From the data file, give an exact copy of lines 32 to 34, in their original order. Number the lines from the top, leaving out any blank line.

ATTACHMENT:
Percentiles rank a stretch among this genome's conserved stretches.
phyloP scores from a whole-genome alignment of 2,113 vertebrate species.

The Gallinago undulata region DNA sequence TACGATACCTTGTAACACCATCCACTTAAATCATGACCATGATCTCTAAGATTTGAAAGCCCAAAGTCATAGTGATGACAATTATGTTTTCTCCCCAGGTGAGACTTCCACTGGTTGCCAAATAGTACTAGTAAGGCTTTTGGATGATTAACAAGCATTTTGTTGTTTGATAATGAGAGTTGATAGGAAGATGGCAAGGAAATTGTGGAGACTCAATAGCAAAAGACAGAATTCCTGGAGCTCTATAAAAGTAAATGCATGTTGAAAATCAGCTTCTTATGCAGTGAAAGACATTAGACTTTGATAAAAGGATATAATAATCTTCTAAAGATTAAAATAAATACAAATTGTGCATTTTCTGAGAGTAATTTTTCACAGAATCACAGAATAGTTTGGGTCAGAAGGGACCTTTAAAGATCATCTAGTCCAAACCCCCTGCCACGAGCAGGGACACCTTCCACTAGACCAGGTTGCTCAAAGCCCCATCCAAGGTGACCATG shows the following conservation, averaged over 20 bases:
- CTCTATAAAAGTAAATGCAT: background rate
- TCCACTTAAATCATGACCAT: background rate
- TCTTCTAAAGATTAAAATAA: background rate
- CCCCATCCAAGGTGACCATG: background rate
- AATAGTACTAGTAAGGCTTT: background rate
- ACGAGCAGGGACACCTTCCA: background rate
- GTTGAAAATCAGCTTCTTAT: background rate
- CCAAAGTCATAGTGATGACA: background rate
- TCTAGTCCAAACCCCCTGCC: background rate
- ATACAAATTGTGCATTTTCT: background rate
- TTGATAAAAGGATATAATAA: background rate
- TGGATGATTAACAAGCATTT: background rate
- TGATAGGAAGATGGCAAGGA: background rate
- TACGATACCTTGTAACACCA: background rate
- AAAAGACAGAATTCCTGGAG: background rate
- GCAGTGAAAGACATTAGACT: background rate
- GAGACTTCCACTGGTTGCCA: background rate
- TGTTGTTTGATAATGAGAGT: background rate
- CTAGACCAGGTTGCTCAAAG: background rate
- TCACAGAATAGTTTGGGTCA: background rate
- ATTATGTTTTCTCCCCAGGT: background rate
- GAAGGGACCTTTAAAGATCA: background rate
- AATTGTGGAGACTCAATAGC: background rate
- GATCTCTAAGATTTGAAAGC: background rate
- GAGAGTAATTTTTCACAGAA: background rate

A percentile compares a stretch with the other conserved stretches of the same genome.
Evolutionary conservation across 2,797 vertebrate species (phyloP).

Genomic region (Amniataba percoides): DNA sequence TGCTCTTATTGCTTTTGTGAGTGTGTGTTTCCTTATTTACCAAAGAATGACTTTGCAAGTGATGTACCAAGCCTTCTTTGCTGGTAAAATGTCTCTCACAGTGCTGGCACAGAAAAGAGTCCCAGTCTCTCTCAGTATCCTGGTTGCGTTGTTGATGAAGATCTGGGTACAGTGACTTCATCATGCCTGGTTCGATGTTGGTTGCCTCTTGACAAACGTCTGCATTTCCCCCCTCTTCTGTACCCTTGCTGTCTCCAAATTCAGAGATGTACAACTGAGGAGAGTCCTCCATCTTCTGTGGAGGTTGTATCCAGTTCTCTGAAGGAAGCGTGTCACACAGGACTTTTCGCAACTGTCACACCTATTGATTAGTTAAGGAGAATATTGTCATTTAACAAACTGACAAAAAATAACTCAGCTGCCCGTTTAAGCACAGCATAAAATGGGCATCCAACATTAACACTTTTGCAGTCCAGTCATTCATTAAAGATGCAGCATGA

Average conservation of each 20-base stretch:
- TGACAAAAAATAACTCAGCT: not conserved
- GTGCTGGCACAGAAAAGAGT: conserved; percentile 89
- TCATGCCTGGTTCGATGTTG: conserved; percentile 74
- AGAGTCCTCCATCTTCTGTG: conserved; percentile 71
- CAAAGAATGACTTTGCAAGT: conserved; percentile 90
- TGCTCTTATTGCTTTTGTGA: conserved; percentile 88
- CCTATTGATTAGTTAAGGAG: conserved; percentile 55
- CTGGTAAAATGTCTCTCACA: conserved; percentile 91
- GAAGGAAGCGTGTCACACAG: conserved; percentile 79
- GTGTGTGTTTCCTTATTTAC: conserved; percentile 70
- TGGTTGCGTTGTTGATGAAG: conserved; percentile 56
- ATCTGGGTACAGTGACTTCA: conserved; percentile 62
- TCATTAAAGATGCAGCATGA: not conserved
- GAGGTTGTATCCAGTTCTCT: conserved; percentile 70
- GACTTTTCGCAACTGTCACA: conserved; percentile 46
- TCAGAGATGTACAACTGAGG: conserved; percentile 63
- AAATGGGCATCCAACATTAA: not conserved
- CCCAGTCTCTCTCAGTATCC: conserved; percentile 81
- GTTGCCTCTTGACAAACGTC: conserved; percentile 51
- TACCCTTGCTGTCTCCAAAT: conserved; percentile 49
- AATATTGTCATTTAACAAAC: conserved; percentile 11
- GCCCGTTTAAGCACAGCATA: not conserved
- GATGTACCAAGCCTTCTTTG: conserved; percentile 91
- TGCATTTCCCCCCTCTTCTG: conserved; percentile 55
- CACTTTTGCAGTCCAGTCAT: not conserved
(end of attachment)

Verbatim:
Average conservation of each 20-base stretch:
- TGACAAAAAATAACTCAGCT: not conserved
- GTGCTGGCACAGAAAAGAGT: conserved; percentile 89